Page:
"...Behold I say unto you, that by small and simple things are great things brought to pass; and small means in many instances doth confound the wise" --Alma 37:6

Friday, November 18, 2011


Have you ever been in a phone conversation when the line suddenly goes dead? Do you then, immediately blame the phone company, or do you begin to wonder if the person you were talking to hung up on you/ Have you ever heard the phrase, "Lost in Translation"? When you simply, accidentally switch punctuation, or if a comment comes out wrong, what you are trying to say gets lost. When you don't express your feelings to the one you love, will they ever know how you feel?

As humans, we do not, naturally, communicate well. Some communicate better than others, but the messages still get lost, or skewed. Don't worry, don't panic. Experts have found great ways to enhance and improve our communication. One of the greatest modern technological advancements in the creation of spell-check. This simple invention, when used accurately, has had a freat impact on communication.

But, as I was saying, experts have some tips for us. I am going to focus on the tips for improving our listening skills. Expert Madelyn Burley-Allen (1995) gives four ways to improve our listening skills. She first suggests taking initiative and actively listening. Meaning, look at who's talking, concentrate on what they are saying, watch their non-verbal cues, and try to understand what they are trying to communicate to you.

The second thing Madelyn suggests is to resist distractions. I understand this is easier said than done, but we need to consciously decide to put aside distractions for a while and focus on what the other person is saying.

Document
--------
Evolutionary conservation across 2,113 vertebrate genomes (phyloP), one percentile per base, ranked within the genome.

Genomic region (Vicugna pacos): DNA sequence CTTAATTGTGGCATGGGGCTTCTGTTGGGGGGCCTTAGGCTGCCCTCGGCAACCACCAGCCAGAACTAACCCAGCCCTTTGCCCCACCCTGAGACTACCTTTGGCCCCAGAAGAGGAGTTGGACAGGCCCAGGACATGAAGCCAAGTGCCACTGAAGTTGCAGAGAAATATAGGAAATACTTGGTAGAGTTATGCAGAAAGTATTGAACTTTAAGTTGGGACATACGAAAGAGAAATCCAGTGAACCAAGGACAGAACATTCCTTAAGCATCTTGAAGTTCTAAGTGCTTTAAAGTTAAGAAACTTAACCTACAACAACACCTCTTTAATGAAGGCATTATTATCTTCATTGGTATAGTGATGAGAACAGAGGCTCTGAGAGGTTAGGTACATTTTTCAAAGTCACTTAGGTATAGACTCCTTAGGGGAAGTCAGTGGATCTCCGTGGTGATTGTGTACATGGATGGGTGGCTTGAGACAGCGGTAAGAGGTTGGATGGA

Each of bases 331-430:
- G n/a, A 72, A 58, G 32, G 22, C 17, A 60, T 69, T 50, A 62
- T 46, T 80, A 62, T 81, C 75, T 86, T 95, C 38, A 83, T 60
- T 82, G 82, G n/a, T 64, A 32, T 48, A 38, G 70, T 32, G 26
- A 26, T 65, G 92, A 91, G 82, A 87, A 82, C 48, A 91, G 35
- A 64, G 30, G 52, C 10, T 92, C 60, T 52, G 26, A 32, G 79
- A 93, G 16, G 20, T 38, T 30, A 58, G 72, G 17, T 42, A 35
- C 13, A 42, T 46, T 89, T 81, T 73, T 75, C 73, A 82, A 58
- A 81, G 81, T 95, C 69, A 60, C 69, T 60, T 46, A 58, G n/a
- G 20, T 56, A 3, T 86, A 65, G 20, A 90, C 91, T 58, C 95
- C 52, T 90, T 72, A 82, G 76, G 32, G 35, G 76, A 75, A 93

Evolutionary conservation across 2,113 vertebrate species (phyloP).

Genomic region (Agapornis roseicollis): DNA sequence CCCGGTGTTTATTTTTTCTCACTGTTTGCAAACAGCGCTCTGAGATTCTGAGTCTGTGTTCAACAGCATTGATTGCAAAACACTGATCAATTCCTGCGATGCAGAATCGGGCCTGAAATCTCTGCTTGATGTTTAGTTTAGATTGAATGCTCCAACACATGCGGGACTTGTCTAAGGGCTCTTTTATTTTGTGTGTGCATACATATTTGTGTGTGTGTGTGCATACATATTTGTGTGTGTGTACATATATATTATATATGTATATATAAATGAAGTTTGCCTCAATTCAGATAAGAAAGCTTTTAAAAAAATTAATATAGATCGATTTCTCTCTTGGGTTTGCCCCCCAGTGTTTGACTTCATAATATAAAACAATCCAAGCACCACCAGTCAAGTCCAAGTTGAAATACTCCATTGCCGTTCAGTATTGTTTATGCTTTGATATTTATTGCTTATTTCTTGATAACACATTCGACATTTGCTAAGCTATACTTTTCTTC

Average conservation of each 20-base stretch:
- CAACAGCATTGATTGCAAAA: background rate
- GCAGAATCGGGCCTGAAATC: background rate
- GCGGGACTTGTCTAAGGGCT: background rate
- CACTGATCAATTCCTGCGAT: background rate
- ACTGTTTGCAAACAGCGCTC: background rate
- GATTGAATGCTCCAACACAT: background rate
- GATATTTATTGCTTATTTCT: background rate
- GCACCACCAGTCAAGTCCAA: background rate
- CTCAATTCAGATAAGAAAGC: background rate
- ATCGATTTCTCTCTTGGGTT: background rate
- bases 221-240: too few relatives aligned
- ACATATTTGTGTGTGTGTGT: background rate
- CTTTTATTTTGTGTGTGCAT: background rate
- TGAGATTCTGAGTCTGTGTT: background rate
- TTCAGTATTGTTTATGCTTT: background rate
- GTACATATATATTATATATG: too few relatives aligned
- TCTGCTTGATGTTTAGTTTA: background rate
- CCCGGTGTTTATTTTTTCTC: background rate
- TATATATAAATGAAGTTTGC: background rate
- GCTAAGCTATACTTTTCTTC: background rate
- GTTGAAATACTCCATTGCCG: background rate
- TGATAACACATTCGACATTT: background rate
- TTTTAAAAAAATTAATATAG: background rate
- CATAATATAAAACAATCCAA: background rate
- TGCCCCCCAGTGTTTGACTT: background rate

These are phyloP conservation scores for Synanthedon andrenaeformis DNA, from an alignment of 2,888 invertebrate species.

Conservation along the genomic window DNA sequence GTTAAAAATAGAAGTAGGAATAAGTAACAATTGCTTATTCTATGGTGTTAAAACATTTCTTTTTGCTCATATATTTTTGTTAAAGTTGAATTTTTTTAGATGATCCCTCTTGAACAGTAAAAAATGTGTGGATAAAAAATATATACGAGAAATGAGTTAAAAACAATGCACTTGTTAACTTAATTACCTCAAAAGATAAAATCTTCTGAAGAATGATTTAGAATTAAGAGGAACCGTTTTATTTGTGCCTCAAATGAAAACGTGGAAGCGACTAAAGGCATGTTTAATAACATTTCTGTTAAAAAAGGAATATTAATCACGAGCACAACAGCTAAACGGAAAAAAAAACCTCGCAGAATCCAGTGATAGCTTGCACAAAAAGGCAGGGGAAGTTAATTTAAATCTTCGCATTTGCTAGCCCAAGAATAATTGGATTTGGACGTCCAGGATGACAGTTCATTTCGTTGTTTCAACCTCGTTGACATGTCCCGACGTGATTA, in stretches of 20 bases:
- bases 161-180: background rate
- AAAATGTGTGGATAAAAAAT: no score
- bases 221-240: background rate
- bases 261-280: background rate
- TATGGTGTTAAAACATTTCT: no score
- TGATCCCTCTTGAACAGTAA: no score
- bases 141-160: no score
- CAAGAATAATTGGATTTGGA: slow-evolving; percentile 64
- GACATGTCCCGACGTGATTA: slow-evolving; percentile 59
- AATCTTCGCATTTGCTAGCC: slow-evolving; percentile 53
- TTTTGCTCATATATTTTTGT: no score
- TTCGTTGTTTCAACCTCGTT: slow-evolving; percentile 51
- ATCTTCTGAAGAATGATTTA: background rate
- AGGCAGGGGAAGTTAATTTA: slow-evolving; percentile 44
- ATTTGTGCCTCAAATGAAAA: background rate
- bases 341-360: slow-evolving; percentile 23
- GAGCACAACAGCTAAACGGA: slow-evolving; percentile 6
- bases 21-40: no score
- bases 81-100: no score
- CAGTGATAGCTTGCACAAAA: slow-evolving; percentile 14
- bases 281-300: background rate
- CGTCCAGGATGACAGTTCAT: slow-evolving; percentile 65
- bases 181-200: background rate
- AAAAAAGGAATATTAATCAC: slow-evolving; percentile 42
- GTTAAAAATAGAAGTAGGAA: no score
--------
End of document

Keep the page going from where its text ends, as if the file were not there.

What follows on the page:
Some reading this post are thinking, "Yeah, yeah...". One would be surprised at how hard such simple advice can be. I admit that I, myself could use some practice in listening. Continuing, the third piece of advice Madelyn give is to control your emotions. Resist the tendency to butt in and respond to a comment before the other person is finished. We need to hear the other person out completely, and not stop listening to formulate a reply in our heads.

The final, magical piece of advice is to be proactive, ask questions, and rephrase what's been said to clarify the meaning. Clarifying helps to check accuracy, check feelings, and simply shows interest and understanding.

There are many other ways to improve communication. Improving our listening skills is only one step. Be proactive and strive to improve communication between you and others in your life.

Here is a research article for further study:

Burley-Allen, M. 1995. Listening: The Forgotten Skill. 2nd ed.
New York: John Wiley & Sons

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